"Justice Antonin Scalia ... describes [City of New London lawyer] Horton's 
        position as: 'You can always take from A and give to B, so long as B is richer.' 
        And O'Connor offers this concrete example: What if there's a Motel 6 but 
        the city thinks a Ritz-Carlton will generate more taxes? Is that OK?

        "Yes, says Horton." (Link)

This is no minor technical dispute. Kirk's dicta is confirmed by the brilliant work Richard Epstein did in his classic book Takings, which makes a compelling case that the power to take private property is the critical and central power of government that must be constrained if liberty is to have any substance.

Ms. Kelo and her lawyers relied on the Takings Clause of the 5th Amendment, which provides:

        "Nor shall private property be taken for public use, without just compensation."

Note that the Takings Clause has two independent requirements: (1) just compensation must be paid; (2) the property must be taken for a "public use." The Supreme Court could -- and should -- have held that this second requirement means that the government may not take away your property to give it to some other private individual (or company) who will then devote it to their own personal or business use.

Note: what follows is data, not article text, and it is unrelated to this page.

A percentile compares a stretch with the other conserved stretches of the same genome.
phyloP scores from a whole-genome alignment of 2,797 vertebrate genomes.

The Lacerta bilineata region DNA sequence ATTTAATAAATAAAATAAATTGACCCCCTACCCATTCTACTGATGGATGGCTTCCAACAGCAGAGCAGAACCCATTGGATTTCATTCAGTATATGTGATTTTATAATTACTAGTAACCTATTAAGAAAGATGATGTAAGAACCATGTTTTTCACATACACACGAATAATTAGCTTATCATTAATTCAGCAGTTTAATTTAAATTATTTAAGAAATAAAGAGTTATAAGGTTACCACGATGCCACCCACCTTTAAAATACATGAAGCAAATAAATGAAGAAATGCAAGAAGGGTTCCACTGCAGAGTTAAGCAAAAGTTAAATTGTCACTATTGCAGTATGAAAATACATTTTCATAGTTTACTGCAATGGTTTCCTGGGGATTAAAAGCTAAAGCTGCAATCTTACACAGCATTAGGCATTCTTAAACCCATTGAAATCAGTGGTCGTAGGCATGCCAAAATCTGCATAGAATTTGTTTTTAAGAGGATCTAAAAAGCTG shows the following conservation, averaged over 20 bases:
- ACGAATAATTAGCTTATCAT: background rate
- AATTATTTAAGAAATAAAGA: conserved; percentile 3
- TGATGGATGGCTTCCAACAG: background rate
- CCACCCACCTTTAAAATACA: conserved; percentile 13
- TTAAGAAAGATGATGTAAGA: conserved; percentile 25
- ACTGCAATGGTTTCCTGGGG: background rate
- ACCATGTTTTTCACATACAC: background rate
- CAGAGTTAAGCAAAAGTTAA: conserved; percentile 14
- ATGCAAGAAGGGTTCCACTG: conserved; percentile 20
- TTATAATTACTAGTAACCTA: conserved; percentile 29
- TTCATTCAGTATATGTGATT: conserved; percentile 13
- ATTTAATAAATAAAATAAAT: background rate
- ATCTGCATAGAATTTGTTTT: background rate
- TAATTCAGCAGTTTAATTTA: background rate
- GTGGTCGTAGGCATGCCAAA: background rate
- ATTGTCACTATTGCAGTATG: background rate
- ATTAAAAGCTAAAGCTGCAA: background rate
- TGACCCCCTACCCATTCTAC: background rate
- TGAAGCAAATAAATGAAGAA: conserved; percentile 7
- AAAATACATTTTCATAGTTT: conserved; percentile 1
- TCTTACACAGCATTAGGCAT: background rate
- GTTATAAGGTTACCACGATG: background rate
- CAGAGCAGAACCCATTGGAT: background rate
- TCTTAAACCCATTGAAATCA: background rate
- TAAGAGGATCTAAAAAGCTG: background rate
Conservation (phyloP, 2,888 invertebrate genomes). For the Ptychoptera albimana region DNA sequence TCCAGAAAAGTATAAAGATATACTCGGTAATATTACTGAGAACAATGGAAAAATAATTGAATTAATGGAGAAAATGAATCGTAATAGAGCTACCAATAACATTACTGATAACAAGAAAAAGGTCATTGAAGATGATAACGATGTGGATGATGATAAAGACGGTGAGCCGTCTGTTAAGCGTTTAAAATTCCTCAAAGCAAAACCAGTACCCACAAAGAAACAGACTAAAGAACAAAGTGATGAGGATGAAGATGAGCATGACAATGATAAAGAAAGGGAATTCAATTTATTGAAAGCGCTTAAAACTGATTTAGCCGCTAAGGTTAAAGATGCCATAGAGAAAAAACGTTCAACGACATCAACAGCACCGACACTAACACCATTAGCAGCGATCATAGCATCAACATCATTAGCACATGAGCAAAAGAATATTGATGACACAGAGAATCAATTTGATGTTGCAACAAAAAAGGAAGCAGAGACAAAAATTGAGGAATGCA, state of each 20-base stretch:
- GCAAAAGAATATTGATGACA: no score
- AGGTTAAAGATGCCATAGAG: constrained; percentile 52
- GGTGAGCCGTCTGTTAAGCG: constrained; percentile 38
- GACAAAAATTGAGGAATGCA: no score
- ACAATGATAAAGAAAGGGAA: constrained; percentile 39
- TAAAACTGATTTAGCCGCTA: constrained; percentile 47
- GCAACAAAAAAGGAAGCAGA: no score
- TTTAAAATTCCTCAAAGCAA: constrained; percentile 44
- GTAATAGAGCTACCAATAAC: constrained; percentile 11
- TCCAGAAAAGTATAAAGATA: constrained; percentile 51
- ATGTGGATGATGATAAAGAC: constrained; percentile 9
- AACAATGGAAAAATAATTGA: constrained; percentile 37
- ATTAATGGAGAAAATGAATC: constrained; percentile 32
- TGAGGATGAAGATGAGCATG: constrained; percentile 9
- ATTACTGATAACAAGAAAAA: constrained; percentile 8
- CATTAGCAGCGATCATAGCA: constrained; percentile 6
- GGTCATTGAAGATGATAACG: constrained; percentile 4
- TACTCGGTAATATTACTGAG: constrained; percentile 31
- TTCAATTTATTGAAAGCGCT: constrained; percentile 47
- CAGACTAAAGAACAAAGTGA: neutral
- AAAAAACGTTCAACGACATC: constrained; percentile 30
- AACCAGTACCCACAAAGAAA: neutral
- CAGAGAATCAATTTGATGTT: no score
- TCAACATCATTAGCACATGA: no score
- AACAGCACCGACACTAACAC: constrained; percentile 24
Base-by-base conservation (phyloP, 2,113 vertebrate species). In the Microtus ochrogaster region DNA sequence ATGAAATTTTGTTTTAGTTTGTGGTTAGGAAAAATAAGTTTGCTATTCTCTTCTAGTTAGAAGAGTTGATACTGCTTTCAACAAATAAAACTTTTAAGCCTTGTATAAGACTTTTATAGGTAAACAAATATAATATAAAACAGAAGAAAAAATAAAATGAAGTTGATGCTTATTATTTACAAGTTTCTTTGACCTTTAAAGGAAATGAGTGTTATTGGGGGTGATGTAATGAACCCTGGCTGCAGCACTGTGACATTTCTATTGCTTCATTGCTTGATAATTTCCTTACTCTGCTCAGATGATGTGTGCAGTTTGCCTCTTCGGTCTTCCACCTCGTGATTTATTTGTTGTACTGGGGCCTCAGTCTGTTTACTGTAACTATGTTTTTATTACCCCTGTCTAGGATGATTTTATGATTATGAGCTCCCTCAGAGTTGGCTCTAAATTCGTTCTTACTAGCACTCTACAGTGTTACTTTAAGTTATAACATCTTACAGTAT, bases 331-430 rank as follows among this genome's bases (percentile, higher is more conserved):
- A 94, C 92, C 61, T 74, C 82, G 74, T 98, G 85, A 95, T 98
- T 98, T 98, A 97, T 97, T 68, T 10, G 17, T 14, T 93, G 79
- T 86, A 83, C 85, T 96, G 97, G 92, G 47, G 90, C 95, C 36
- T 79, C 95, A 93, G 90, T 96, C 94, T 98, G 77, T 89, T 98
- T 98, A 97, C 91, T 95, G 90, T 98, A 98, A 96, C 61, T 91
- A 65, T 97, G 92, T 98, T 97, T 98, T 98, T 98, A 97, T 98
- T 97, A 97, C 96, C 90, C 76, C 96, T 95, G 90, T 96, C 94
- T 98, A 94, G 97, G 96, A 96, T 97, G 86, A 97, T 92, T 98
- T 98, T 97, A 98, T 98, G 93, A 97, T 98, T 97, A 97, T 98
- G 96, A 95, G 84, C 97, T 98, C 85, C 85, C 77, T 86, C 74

But the 5 justice majority did not. Instead, so long as the government compensates you, it can take your land and turn it over to some other private person or company.

Unfortunately, the requirement to pay fair market value is a grossly inadequate safeguard on government power for two reasons. First, it fails to take into account the subjective valuations placed on the New London property by people whose families have lived on the land, in at least one case, for a 100 years. In other words, the government now will be able to seize land at a price considerably below the reservation price of the owners. Indeed, as Will Collier explained:

        "... the price even a willing seller would be able to get from his property just